Monday , January 20 2020
Home / Adam Smith Institute / Signing the Human Rights Convention

Signing the Human Rights Convention

Summary:
It was on December 10th, 1948, that the United Nations Convention on Human Rights was signed by 48 countries, with 8 abstaining and none opposed. It was a reaction to the horrors and the atrocities committed during the Second World War. It was felt there needed to be some internationally agreed standard that would protect people from the criminal abuse that had been perpetrated by Nazi Germany, Imperial Japan and others.Its 30 articles are not legally binding, though some lawyers have tried to make them so. They are, however, a strong moral force to restrain those inclined to engage in systematic violation of accepted standards of human decency. The US Supreme Court (Sosa v. Alvarez-Machain, 2004), ruled that the Declaration "does not of its own force impose obligations as a matter of

Topics:
Madsen Pirie considers the following as important:

This could be interesting, too:

Tyler Durden writes NYT Editors Hedge Their Bets, Endorse Warren & Klobuchar

Don Boudreaux writes Quotation of the Day…

Tyler Durden writes The EU Is The Biggest Loser From US-China Agreement

Tyler Durden writes “We’re Ready To Fight”: 1000s Expected To Attend Massive Gun-Rights Rally At Virginia Capitol

It was on December 10th, 1948, that the United Nations Convention on Human Rights was signed by 48 countries, with 8 abstaining and none opposed. It was a reaction to the horrors and the atrocities committed during the Second World War. It was felt there needed to be some internationally agreed standard that would protect people from the criminal abuse that had been perpetrated by Nazi Germany, Imperial Japan and others.

Its 30 articles are not legally binding, though some lawyers have tried to make them so. They are, however, a strong moral force to restrain those inclined to engage in systematic violation of accepted standards of human decency.

The US Supreme Court (Sosa v. Alvarez-Machain, 2004), ruled that the Declaration "does not of its own force impose obligations as a matter of international law." Other countries have similarly ruled that the Declaration does not constitute part of their domestic law.

The Declaration sets out protection of human dignity, liberty and equality (meaning equal access to justice and legal protection, rather than equality of economic condition). It sets out the right to life, and the rejection of slavery and torture. It specifies freedom of movement, including the right to leave one’s country. It asserts the right to freedom of thought, opinion, religion and conscience, word, and peaceful associations.

It specifies what are called economic rights, “including food, clothing, housing and medical care and necessary social services." It lists rights for the disabled, and “those in motherhood or childhood.”

South Africa abstained because they wanted to protect and continue their policy of apartheid. The Saudi delegation thought that the freedom to change one’s religion contravened sharia law, and the Soviet bloc had reservations about conceding the right of people to leave their country. These dissenters abstained rather than voting against because it was not binding.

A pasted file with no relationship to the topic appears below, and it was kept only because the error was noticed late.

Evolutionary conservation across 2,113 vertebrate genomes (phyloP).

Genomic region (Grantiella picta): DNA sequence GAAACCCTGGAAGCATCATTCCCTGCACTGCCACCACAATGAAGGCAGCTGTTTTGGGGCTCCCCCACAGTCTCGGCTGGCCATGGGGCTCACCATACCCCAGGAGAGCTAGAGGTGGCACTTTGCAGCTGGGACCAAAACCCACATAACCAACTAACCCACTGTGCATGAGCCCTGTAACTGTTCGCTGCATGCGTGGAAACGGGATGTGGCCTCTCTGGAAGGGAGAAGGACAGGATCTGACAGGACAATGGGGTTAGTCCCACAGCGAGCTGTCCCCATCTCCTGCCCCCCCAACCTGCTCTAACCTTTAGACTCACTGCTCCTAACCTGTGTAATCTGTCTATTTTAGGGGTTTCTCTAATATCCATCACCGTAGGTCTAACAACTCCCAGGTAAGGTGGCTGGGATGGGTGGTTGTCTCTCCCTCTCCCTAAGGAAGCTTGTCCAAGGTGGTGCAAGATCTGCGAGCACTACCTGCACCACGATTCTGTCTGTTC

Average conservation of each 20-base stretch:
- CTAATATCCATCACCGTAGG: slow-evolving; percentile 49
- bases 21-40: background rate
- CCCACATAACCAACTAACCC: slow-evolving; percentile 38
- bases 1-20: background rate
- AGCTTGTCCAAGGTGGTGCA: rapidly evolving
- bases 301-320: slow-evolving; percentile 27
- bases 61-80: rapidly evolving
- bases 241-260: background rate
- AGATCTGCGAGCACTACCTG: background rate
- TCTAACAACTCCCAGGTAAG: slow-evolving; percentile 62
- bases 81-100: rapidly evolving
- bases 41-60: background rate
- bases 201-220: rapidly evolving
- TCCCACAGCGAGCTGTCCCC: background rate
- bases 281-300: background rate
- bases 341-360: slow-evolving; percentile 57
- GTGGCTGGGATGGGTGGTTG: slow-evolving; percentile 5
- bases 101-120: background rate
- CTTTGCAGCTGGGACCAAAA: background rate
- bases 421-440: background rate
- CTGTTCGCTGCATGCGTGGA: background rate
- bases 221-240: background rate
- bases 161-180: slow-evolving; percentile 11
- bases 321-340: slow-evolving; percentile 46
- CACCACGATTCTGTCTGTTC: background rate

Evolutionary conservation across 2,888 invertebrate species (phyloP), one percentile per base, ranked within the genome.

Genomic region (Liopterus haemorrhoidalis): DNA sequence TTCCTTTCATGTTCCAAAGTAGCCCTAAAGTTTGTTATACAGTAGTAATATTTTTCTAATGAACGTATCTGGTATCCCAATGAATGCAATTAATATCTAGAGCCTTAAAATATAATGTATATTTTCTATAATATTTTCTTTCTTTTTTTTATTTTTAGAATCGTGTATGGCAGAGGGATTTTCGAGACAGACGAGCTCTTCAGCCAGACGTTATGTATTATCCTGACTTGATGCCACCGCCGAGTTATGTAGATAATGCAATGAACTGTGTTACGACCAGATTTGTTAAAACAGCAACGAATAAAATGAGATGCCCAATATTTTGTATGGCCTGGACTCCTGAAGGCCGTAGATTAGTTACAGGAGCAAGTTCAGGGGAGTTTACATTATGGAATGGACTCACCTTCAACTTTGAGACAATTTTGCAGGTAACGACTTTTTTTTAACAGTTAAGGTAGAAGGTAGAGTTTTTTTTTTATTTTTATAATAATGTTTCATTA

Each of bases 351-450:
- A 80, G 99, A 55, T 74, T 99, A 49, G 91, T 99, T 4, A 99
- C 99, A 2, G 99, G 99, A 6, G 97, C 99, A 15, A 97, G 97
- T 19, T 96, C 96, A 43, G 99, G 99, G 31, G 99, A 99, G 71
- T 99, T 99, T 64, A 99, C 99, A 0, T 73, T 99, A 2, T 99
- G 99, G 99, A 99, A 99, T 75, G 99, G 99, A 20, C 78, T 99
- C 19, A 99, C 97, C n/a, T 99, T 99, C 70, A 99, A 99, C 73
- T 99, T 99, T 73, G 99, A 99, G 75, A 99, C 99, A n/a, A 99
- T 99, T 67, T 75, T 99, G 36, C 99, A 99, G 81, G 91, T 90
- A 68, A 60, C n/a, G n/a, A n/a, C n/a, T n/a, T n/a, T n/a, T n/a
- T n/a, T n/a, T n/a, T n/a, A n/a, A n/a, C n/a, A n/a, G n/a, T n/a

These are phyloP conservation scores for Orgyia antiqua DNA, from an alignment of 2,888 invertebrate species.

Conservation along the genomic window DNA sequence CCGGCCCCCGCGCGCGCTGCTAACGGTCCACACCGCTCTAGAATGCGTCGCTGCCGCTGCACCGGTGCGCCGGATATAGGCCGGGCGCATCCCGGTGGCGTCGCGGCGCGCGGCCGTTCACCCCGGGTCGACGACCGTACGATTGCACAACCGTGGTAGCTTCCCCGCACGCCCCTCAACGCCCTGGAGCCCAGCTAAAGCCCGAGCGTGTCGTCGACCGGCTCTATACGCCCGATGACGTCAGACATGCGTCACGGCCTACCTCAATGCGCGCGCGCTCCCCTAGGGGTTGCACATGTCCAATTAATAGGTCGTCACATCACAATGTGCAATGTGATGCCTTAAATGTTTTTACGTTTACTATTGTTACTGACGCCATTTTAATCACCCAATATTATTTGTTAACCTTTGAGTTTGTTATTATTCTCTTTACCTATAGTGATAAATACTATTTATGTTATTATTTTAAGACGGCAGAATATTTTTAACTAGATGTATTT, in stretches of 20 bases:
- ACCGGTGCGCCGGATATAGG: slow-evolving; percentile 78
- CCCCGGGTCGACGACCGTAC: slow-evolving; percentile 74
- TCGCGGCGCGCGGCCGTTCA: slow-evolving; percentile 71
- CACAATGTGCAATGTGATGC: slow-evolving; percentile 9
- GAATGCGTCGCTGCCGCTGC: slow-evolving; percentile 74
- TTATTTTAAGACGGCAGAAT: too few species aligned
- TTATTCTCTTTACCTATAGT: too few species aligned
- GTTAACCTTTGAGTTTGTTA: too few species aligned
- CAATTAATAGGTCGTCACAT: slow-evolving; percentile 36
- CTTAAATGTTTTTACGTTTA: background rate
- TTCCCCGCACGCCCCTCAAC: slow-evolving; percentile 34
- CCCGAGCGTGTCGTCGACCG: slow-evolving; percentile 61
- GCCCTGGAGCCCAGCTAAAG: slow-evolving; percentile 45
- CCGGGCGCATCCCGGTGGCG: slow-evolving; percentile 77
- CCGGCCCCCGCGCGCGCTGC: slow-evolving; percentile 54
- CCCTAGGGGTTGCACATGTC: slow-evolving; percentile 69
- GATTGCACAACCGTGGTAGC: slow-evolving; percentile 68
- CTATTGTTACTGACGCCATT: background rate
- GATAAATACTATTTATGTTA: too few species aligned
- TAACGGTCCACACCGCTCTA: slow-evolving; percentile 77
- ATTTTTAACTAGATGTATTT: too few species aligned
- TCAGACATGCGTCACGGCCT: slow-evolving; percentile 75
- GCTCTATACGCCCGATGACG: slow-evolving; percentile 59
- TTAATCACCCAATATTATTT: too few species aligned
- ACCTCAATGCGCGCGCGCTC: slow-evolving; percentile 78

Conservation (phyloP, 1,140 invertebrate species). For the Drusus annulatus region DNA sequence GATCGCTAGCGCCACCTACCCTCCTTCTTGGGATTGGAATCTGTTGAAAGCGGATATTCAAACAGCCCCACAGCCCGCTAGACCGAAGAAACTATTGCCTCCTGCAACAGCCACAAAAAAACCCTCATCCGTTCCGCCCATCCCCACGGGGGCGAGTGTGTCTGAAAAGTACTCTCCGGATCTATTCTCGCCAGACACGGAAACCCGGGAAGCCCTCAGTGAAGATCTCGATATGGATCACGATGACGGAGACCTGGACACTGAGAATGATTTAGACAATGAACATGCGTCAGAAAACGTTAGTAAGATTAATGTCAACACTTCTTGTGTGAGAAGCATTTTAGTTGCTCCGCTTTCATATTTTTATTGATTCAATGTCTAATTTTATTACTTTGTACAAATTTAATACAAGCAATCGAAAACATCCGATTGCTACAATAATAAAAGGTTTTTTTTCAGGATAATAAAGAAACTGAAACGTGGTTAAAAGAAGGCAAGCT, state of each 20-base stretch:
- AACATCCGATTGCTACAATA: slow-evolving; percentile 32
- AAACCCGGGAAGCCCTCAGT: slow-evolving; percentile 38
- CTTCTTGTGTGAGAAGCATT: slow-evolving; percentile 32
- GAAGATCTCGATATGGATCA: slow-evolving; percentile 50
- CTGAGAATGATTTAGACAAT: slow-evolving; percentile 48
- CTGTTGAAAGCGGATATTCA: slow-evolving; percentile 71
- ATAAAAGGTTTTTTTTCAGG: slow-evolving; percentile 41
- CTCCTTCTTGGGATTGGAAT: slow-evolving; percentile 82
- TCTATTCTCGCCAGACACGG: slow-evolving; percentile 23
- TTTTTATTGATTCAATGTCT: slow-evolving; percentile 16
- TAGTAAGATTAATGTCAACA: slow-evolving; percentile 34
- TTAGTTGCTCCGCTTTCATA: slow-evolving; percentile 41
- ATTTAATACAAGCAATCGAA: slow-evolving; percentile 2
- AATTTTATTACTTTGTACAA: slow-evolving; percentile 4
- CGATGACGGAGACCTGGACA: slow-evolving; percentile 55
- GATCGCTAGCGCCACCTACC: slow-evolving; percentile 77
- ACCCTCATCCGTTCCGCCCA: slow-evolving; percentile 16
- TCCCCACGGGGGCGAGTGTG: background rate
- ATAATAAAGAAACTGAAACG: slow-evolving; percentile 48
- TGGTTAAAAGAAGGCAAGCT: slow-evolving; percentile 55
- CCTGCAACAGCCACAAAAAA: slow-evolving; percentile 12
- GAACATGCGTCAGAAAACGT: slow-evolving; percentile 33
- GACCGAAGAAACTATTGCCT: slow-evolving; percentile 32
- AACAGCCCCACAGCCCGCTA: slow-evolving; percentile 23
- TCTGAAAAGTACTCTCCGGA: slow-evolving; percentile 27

If it were to be law, there would need to be an international police body to enforce it and courts to impose punishments for transgression, which nations were not, and are not, ready to sign up to.

The Declaration has been criticized for being Western oriented in the Judeo-Christian tradition, and insensitive to the values of other cultures and religions. Despite these misgivings, however, it remains a powerful moral force to restrain those who would abuse basic human values.

It has to be regarded as a set of aspirations, rather than something that should be guaranteed. Every right imposes a corresponding duty, in that one’s right to life imposes an obligation on others not to kill them. The right to ‘free’ education and healthcare means that someone, somewhere, has to pay for it, which in many poor countries is scarcely possible.

Obviously, some nations today do not respect the human rights set out in the Convention. They murder dissenters and journalists who speak out against government abuse. They execute those who do not follow the religious or moral code that the country espouses. They deny rights to women and minorities. Some of the countries that do this actually sit on the UN body that is supposed to oversee these rights. But all of these reservations notwithstanding, it represented an assertion by the international body that all human beings are entitled to be treated as individuals worthy of respect and decent treatment, and as such, represented an advance, an assertion that all humans are entitled to protection from mistreatment and abuse. It set a standard by which the world can judge when nations fall short of the values it expressed.

Media enquiries: 07584 778207 (Call only, 24 hour)

Leave a Reply

Your email address will not be published. Required fields are marked *